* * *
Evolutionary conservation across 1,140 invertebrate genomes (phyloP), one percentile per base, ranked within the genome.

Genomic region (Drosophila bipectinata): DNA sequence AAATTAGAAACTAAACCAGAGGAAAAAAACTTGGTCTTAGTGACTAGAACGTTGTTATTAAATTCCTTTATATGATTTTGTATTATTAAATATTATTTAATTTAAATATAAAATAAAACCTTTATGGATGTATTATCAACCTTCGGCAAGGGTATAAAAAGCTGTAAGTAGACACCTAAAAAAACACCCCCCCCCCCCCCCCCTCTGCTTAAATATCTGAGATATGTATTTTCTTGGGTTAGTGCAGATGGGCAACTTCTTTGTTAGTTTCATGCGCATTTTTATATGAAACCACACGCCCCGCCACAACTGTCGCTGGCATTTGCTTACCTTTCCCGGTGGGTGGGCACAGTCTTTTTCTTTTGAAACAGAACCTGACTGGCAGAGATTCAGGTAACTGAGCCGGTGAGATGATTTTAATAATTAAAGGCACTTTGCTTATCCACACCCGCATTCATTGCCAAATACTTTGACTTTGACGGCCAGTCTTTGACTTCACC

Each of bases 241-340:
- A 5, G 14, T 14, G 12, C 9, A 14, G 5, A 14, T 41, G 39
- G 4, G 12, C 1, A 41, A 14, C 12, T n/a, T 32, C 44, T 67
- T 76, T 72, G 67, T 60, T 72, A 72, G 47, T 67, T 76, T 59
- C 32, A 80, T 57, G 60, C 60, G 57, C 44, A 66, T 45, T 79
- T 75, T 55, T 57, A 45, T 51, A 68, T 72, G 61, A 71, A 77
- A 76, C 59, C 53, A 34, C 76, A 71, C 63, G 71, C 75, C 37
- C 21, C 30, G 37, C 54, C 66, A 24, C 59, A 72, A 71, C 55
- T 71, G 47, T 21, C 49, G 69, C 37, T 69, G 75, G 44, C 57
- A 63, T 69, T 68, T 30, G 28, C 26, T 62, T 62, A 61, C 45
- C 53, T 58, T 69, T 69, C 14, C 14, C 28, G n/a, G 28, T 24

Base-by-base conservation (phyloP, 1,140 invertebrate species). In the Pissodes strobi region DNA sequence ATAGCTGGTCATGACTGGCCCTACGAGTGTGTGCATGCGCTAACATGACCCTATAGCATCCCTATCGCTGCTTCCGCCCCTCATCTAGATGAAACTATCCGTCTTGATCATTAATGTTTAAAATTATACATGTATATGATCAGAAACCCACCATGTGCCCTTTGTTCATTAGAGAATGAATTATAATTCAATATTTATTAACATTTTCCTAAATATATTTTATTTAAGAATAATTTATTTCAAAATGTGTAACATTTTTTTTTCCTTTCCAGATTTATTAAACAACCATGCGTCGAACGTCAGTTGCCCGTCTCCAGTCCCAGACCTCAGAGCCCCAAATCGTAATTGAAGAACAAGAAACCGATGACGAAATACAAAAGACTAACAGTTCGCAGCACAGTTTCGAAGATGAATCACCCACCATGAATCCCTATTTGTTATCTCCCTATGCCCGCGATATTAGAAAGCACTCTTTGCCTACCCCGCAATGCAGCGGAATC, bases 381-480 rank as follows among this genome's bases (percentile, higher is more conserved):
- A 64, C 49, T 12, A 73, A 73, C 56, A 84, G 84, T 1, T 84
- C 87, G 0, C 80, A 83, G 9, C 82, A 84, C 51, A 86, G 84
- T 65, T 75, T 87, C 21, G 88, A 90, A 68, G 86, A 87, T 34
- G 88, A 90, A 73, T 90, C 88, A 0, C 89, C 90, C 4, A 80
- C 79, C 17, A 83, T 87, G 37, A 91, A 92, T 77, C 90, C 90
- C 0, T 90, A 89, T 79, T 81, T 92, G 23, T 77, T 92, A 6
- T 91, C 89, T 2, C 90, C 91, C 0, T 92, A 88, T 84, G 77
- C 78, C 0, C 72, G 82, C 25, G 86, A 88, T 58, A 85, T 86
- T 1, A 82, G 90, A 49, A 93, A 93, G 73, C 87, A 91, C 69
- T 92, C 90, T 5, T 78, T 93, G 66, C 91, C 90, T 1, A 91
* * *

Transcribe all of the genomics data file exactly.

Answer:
Evolutionary conservation across 1,140 invertebrate genomes (phyloP), one percentile per base, ranked within the genome.

Genomic region (Drosophila bipectinata): DNA sequence AAATTAGAAACTAAACCAGAGGAAAAAAACTTGGTCTTAGTGACTAGAACGTTGTTATTAAATTCCTTTATATGATTTTGTATTATTAAATATTATTTAATTTAAATATAAAATAAAACCTTTATGGATGTATTATCAACCTTCGGCAAGGGTATAAAAAGCTGTAAGTAGACACCTAAAAAAACACCCCCCCCCCCCCCCCCTCTGCTTAAATATCTGAGATATGTATTTTCTTGGGTTAGTGCAGATGGGCAACTTCTTTGTTAGTTTCATGCGCATTTTTATATGAAACCACACGCCCCGCCACAACTGTCGCTGGCATTTGCTTACCTTTCCCGGTGGGTGGGCACAGTCTTTTTCTTTTGAAACAGAACCTGACTGGCAGAGATTCAGGTAACTGAGCCGGTGAGATGATTTTAATAATTAAAGGCACTTTGCTTATCCACACCCGCATTCATTGCCAAATACTTTGACTTTGACGGCCAGTCTTTGACTTCACC

Each of bases 241-340:
- A 5, G 14, T 14, G 12, C 9, A 14, G 5, A 14, T 41, G 39
- G 4, G 12, C 1, A 41, A 14, C 12, T n/a, T 32, C 44, T 67
- T 76, T 72, G 67, T 60, T 72, A 72, G 47, T 67, T 76, T 59
- C 32, A 80, T 57, G 60, C 60, G 57, C 44, A 66, T 45, T 79
- T 75, T 55, T 57, A 45, T 51, A 68, T 72, G 61, A 71, A 77
- A 76, C 59, C 53, A 34, C 76, A 71, C 63, G 71, C 75, C 37
- C 21, C 30, G 37, C 54, C 66, A 24, C 59, A 72, A 71, C 55
- T 71, G 47, T 21, C 49, G 69, C 37, T 69, G 75, G 44, C 57
- A 63, T 69, T 68, T 30, G 28, C 26, T 62, T 62, A 61, C 45
- C 53, T 58, T 69, T 69, C 14, C 14, C 28, G n/a, G 28, T 24

Base-by-base conservation (phyloP, 1,140 invertebrate species). In the Pissodes strobi region DNA sequence ATAGCTGGTCATGACTGGCCCTACGAGTGTGTGCATGCGCTAACATGACCCTATAGCATCCCTATCGCTGCTTCCGCCCCTCATCTAGATGAAACTATCCGTCTTGATCATTAATGTTTAAAATTATACATGTATATGATCAGAAACCCACCATGTGCCCTTTGTTCATTAGAGAATGAATTATAATTCAATATTTATTAACATTTTCCTAAATATATTTTATTTAAGAATAATTTATTTCAAAATGTGTAACATTTTTTTTTCCTTTCCAGATTTATTAAACAACCATGCGTCGAACGTCAGTTGCCCGTCTCCAGTCCCAGACCTCAGAGCCCCAAATCGTAATTGAAGAACAAGAAACCGATGACGAAATACAAAAGACTAACAGTTCGCAGCACAGTTTCGAAGATGAATCACCCACCATGAATCCCTATTTGTTATCTCCCTATGCCCGCGATATTAGAAAGCACTCTTTGCCTACCCCGCAATGCAGCGGAATC, bases 381-480 rank as follows among this genome's bases (percentile, higher is more conserved):
- A 64, C 49, T 12, A 73, A 73, C 56, A 84, G 84, T 1, T 84
- C 87, G 0, C 80, A 83, G 9, C 82, A 84, C 51, A 86, G 84
- T 65, T 75, T 87, C 21, G 88, A 90, A 68, G 86, A 87, T 34
- G 88, A 90, A 73, T 90, C 88, A 0, C 89, C 90, C 4, A 80
- C 79, C 17, A 83, T 87, G 37, A 91, A 92, T 77, C 90, C 90
- C 0, T 90, A 89, T 79, T 81, T 92, G 23, T 77, T 92, A 6
- T 91, C 89, T 2, C 90, C 91, C 0, T 92, A 88, T 84, G 77
- C 78, C 0, C 72, G 82, C 25, G 86, A 88, T 58, A 85, T 86
- T 1, A 82, G 90, A 49, A 93, A 93, G 73, C 87, A 91, C 69
- T 92, C 90, T 5, T 78, T 93, G 66, C 91, C 90, T 1, A 91